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The following correction to this story was posted July 23: A July 22 story updating ongoing inspections of a fastener problem on F/A-18 Hornet aircraft should have said that the Navy’s preliminary analysis indicated the failures were due to a manufacturing problem rather than engineering.

A fleetwide inspection of F/A-18 A-D Hornet fighter jets has found four more aircraft with missing tail fasteners, bringing the total to seven, the U.S. Navy said over the weekend.

It appears a manugacturing flaw is causing the Hornets to shed the fasteners, which can cause dangerous cracks in the tail of the jets, according to the Navy.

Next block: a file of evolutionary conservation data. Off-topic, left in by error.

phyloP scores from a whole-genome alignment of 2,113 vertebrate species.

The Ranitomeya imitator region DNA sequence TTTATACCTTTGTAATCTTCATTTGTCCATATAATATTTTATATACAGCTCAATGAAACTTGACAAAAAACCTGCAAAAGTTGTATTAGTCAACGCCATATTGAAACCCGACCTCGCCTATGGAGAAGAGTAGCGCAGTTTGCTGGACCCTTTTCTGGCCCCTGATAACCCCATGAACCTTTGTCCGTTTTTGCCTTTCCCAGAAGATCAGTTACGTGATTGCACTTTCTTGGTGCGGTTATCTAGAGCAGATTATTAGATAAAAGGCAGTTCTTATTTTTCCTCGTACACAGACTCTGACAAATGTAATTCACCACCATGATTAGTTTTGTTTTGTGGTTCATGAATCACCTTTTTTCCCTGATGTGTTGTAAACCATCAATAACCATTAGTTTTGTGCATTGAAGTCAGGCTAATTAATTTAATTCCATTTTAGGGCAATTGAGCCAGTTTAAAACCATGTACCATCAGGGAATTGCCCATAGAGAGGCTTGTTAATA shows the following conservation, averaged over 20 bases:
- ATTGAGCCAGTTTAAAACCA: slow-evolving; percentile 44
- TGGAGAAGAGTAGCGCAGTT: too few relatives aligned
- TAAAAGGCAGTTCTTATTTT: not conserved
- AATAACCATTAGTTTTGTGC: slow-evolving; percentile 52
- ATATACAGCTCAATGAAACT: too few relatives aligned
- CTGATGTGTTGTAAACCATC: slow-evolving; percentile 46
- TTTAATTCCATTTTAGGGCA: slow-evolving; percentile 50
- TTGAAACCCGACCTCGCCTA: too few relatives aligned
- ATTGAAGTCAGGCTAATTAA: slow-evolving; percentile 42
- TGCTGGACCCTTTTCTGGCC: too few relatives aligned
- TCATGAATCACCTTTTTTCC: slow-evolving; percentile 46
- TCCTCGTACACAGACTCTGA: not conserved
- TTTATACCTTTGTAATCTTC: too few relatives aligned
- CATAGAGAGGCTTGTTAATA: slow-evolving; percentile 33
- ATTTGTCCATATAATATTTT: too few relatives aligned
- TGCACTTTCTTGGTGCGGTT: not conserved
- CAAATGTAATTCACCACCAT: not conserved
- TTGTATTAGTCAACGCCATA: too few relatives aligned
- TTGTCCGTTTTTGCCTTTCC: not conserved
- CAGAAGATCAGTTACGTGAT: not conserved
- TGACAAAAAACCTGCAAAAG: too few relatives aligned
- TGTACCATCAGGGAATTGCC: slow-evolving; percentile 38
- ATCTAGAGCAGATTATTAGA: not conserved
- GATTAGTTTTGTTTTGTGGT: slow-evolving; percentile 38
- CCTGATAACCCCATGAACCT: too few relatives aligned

Earlier this month, three Hornets were discovered with missing fasteners — two of those also had structural cracks — causing a mandatory inspection of 566 aircraft beginning July 10.

Inspections were about half complete on Friday, Navy spokesman Lt. Clay Doss said in an e-mail to Stars and Stripes.

The 1st Marine Air Wing on Okinawa said inspections of Marine Corps Hornets were ongoing late last week and that no jets had been grounded.

Nearly all F/A-18 A-D aircraft must be inspected within 25 flight hours, according to the inspection order.

Doss said inspection results were unavailable for individual regions, but 111 of the Hornets are now deployed and about 384 are training in the United States. The remaining aircraft are in reserve or depot status.

Hornets with cracks remain grounded and are expected to be repaired and ready for flight in about two weeks, Doss said.


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